The meat industry says recent claims by the Public Service Association (PSA) that in-house meat inspection puts meat inspection at a similar economic risk to Fonterra’s current problems with contaminated milk powder are “exaggerated and incorrect”.
The new meat inspection programme involves meat company staff (trained by AsureQuality) carrying out some non-food safety aspects of meat inspections, known in the industry as ‘suitability aspects’, explains Meat Industry Association (MIA) chief executive Tim Ritchie.
“This has met the approval of the European Union and the United States and is consistent with meat inspection trends in other countries, such as Australia, for companies to take responsibility for non-food safety inspection.”
Official inspectors (from AsureQuality) continue to carry out food safety related functions and provide oversight of the programme. The new meat inspection programme systems will ensure food safety continues. The Ministry for Primary Industries continues to provide independent verification of the entire system to ensure that meat hygiene standards are maintained, says Ritchie.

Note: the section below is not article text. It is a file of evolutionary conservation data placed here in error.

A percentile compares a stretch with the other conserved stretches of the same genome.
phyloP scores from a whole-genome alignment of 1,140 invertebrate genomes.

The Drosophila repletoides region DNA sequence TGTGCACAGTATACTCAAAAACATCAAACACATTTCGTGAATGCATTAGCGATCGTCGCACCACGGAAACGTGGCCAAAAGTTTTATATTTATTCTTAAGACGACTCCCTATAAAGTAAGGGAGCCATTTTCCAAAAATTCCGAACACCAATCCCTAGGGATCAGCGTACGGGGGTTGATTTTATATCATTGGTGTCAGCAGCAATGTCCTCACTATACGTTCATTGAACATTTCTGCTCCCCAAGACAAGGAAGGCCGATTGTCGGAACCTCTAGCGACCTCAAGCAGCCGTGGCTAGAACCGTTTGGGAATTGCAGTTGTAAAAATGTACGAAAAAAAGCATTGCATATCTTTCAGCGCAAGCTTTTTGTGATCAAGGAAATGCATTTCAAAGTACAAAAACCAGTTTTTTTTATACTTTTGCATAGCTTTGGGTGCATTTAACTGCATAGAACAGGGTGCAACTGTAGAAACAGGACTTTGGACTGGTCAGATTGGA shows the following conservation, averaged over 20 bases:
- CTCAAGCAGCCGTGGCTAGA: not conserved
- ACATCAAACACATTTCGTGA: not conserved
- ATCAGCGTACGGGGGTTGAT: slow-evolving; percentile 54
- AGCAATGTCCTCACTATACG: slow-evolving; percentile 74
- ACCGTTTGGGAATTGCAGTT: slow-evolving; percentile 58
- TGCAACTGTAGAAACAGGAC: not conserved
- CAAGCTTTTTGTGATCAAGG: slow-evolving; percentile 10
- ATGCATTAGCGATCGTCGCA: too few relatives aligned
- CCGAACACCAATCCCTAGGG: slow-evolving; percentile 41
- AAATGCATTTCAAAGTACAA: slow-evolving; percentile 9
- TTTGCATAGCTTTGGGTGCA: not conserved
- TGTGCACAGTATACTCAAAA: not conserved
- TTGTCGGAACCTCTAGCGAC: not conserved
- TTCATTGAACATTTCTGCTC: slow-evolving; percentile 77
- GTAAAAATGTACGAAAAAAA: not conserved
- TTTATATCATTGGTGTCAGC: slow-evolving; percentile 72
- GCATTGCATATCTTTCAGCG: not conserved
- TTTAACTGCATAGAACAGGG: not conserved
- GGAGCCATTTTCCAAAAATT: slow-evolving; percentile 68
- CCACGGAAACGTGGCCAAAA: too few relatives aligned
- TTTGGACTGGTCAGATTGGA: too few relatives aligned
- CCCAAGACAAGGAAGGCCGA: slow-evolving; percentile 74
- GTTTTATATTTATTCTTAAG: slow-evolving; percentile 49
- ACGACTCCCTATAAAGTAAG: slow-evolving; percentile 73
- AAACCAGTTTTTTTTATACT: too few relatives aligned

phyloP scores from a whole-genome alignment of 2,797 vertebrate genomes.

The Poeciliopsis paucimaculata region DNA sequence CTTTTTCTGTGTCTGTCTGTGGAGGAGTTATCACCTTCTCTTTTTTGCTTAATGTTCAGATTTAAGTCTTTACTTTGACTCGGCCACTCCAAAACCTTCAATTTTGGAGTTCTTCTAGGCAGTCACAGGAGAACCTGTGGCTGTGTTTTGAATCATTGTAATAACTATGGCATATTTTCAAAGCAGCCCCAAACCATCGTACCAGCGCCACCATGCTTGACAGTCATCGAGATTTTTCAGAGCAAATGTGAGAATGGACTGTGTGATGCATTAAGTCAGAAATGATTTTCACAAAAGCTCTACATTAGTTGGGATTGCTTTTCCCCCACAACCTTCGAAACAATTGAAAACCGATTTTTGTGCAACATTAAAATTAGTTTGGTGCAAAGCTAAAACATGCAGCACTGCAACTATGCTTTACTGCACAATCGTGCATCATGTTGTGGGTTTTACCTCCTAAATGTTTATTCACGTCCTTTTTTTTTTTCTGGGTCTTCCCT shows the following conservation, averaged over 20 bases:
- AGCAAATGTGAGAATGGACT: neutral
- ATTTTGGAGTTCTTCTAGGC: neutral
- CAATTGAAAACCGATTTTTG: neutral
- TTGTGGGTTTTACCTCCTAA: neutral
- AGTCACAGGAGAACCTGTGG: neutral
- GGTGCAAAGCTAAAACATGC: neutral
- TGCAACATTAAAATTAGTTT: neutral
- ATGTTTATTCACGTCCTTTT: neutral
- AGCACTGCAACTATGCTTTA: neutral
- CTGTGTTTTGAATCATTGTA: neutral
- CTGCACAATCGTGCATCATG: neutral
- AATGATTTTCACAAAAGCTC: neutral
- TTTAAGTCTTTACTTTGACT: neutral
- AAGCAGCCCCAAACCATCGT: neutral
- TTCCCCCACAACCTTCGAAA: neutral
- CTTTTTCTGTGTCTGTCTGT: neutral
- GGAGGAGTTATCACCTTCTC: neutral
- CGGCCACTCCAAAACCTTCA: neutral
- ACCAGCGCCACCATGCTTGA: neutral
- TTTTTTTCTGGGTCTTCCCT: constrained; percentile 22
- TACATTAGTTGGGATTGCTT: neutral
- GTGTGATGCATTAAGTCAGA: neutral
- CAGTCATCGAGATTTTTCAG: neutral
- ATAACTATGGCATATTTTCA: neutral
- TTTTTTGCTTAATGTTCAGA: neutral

“The reforms have allowed companies and government to focus on how they can do their respective roles better. The microbiological data from plants that have implemented the new inspection programme is equivalent or even better than under the previous regime. Visual contamination rates have declined in those plants where meat inspection reform has been implemented.”
Ritchie says the MIA understands why the PSA opposes meat inspection reform – because companies are responsible for suitability aspects, some official inspectors are being replaced by trained company inspectors in a number of processing plants.
“However, the PSA claim that this could result in food safety being compromised is false. To reiterate – official inspection at processing plants will continue for food safety – and the new programme allows greater focus on that by official inspectors – and MPI will continue to provide independent verification of the system – what has changed is that in some plants suitability aspects are now done by trained company staff and this does not affect food safety.
“For the PSA to attempt to raise a food safety scare like this damages our excellent reputation for food safety, creates fear in our customers, and hurts the New Zealand meat export industry – and eventually the prosperity of New Zealanders and the jobs of New Zealand meat workers,” says Ritchie.